Canadian Blood Services is in talks with companies that pay donors for plasma as it faces a decrease in collections.
The blood-collection agency issued a statement on Friday saying it is in “ongoing discussion with governments and the commercial plasma industry” on how to more than double domestic plasma collection to 50 per cent of supply.
Canadian Blood Services has previously cautioned that letting companies trade cash for plasma — a practice banned in British Columbia, Ontario and Quebec — could funnel donors away from voluntary giving.
The bulk of the non-profit agency’s supply currently comes from abroad, including via organizations that pay donors.
It issued a plea earlier this week for donors to book and keep appointments, noting collections have been falling since July 1 despite a constant need for plasma in transfusions for surgery, cancer patients and accident victims.
The number of people who donate blood regularly dropped by 31,000 during the COVID-19 pandemic, leaving the organization with its smallest donor base in a decade, it said.
The agency has opened five new plasma donor centres in the last few years, with six more planned by 2024 in an effort to draw 25 per cent of its supply from Canadian donors.
“But this only gets us halfway there. More needs to be done,” Canadian Blood Services said in the statement.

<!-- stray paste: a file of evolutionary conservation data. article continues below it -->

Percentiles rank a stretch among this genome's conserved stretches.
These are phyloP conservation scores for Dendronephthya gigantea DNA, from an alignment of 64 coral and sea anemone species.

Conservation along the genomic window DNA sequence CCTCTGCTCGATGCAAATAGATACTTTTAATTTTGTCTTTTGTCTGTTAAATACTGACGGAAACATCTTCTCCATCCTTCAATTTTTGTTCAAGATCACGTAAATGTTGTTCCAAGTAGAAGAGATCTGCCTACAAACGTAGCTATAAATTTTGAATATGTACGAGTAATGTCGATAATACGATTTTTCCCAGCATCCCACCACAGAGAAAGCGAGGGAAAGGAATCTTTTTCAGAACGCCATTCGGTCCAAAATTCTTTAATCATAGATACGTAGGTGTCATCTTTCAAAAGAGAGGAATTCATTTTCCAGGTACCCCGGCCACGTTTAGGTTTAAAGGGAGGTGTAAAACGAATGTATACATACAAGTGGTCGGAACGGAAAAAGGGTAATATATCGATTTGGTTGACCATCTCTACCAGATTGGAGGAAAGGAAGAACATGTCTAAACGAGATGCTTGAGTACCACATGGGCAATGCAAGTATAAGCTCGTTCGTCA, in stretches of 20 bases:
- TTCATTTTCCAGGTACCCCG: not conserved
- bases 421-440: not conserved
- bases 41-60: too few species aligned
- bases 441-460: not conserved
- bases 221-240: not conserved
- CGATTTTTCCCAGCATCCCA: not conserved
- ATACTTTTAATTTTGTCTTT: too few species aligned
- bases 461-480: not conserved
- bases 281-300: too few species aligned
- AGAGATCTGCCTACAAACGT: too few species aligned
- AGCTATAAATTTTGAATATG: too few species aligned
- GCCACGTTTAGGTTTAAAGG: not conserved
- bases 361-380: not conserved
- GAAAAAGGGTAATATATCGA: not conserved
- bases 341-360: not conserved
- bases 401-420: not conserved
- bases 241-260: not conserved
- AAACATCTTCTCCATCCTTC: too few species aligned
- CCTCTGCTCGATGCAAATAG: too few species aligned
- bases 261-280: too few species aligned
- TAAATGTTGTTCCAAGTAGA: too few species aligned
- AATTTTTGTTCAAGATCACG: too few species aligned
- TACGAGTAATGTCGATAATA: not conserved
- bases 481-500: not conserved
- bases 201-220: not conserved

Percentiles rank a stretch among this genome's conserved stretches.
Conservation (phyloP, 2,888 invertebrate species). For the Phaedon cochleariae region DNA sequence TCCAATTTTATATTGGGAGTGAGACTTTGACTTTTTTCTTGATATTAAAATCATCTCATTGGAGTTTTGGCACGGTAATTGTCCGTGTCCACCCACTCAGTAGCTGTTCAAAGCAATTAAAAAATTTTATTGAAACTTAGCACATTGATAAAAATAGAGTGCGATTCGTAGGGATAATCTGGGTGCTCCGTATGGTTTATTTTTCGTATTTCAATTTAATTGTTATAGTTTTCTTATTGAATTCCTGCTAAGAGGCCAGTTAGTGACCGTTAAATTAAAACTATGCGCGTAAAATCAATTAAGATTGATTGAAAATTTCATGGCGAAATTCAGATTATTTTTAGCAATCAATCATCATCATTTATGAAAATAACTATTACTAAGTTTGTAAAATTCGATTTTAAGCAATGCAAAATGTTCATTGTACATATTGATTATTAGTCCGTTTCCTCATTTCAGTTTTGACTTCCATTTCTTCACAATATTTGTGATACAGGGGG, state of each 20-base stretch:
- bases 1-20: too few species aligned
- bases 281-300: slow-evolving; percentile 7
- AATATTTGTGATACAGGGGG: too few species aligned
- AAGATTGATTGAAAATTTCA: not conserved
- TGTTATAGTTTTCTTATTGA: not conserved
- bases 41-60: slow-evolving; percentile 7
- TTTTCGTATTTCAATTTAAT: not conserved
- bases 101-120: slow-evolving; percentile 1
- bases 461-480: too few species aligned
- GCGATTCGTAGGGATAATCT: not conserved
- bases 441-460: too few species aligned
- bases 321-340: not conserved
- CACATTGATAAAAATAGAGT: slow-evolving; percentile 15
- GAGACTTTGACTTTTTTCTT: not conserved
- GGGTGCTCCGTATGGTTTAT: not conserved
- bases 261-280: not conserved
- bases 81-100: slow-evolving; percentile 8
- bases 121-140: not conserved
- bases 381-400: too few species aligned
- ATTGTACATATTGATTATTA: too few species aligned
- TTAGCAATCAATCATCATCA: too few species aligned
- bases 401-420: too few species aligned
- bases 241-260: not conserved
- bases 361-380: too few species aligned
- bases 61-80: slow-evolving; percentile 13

Working with private partners may offer one way to reach the 50 per cent threshold.
“Any options considered must necessarily include controls to ensure plasma collected in Canada is used exclusively to manufacture immunoglobulins for patients in Canada, while also ensuring no negative impacts on Canadian Blood Services’ current and future blood and plasma collections network,” the agency said.
It said Monday it had only four days’ worth of O+ blood type supply and five days’ worth of O- and B- blood types.
The O- type is the one most commonly used in transfusions for traumas and emergency surgeries, since anyone can receive its red blood cells. The O+ blood type is also in high demand due to its compatibility with any other positive red blood cell.
Spokeswoman Delphine Denis said ongoing illness and isolation requirements related to COVID-19, heat-related weather issues and the return of pre-pandemic activities and summer travel that have left many people with less time to donate are all factors contributing to the shortage.
There are 57,000 open appointments that must be filled before the end of August across Canada, the agency said.
– Christopher Reynolds, The Canadian Press